State-funded graft busting body, the Anti-Corruption Bureau (ACB), has appealed to journalists in Malawian to collaborate with the bureau in investigating, exposing and reporting corruption and bribery.
The bureau made the appeal in Lilongwe when she opened a half-day sensitization workshop for the media pillar on the National Anti-Corruption Strategy II (NACS II).
This is the second workshop in a series of workshops ACB planned for the media in an effort to woo the support of journalists in tackling corruption and bribery.
The first workshop was conducted on 22 September 2020 at Mt. Soche hotel in Blantyre and was graced by the Minister of Information Hon. Gospel Kazako.
Recently, Transparency International (T) announced that Malawi had once again scored poorly on the fight against corruption and bribery with latest studies showing the country has slipped from 120 to 123 on the global Corruption Perceptions Index (CPI).
The 2019 CPI revealed that a majority of countries, including Malawi, are showing little to no improvement in tackling corruption.
The index ranks 180 countries and territories by their perceived levels of public sector corruption, according to experts and business people. It uses a scale of zero to 100, where zero is highly corrupt and 100 is very clean.
More than two-thirds of countries score below 50 on the 2019 CPI, with an average score of just 43.
The report said similar to previous years, the data shows that despite some progress, a majority of countries are still failing to tackle public sector corruption effectively.
This has prompted ACB to engage extra gear in fighting the vice. The bureau has now turned to the media, urging journalists to assume a bigger role in investigating, exposing and reporting corruption.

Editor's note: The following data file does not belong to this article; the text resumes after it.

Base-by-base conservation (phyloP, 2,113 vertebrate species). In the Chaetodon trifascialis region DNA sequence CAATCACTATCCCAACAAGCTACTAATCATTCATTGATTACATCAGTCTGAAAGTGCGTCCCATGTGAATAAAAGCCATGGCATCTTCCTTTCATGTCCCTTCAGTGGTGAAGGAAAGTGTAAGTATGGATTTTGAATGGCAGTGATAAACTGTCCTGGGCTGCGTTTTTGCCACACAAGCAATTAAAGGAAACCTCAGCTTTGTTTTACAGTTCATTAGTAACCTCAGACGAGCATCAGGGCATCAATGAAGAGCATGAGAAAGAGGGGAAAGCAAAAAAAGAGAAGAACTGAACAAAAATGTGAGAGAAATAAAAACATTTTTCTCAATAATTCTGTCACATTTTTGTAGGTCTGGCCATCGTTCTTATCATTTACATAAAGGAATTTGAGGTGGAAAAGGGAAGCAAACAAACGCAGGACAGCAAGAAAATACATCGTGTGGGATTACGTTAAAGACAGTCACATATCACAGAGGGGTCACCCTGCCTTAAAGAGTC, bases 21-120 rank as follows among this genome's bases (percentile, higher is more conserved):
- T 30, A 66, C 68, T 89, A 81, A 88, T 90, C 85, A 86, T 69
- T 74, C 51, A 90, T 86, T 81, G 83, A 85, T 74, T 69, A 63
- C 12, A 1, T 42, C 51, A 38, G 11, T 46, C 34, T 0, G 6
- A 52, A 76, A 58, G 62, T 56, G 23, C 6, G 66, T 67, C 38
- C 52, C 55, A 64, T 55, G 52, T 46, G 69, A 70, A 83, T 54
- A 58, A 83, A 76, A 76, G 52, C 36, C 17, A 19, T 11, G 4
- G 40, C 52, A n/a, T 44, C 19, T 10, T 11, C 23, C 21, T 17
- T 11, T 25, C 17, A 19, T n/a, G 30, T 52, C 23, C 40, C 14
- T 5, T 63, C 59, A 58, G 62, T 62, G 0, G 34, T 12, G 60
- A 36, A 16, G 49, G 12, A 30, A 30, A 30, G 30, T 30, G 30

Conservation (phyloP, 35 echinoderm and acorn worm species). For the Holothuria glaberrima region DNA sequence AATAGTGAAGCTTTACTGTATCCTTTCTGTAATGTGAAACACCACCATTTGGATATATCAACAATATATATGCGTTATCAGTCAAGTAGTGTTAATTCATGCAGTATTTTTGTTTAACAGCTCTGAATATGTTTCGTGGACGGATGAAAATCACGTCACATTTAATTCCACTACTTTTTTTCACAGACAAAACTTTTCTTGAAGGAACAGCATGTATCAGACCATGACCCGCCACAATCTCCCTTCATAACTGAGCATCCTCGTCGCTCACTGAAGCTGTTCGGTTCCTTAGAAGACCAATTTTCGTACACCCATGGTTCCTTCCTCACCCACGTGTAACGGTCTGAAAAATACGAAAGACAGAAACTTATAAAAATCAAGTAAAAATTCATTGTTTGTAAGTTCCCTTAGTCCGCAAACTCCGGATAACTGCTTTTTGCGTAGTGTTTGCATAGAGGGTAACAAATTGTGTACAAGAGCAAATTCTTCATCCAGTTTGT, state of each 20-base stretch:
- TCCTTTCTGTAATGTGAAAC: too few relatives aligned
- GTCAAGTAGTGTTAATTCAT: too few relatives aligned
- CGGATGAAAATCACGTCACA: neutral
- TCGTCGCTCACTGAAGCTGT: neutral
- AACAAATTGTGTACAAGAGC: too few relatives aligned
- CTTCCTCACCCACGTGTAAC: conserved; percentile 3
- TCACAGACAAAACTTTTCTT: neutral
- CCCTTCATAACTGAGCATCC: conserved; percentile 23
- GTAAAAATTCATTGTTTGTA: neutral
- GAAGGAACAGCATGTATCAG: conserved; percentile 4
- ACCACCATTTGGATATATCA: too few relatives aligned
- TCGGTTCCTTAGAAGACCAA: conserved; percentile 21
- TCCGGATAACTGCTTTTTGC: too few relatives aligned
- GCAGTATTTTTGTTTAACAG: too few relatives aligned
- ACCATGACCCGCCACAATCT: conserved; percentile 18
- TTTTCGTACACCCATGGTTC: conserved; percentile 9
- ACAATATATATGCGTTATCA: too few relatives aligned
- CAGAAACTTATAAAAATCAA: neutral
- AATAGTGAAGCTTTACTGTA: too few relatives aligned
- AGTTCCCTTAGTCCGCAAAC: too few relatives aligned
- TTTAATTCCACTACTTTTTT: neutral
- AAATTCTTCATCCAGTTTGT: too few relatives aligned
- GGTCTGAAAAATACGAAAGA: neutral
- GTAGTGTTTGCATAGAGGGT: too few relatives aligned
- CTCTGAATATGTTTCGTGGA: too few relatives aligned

ACB Director of Corruption Prevention Mary Phombeya said corruption remains one of the greatest challenges and impediments to development in Malawi as only a few people benefit from corrupt practices while the nation is deprived of vital resources.
Phombeya said it is therefore necessary to have political will, a multi-sector approach and the unwavering support of members of public for the country to win the battle against corruption.
“It is against this background that the Malawi Government formulated the NACS II with an increased number of pillars to ensure that no one is left behind in the fight against corruption. It is a tool to support good governance in Malawi and eradicate corruption, through anti-corruption reforms and promotion of a culture that is intolerant to corrupt practices,” she said.
She said journalists have a very crucial role to play in order to achieve the goal since they have the platform to use to reach out to members of the public with anti-corruption messages.
Phombeya further stated that since journalists are trusted by members of the public, they are in the most powerful position to impact the fight against corrupt practices in Malawi.
“The Survey conducted by IPOR during the review of the first NACS found that you as members of the media are doing a lot in the fight against corruption. In fact, media beat the Bureau in that survey. Therefore, the Bureau will expect the various pillars to come up with work plans on how they will be implementing the NACS. We therefore would like to call upon all the pillars including the media to streamline anti-corruption initiatives in their programs,” she said.Follow and Subscribe Nyasa TV :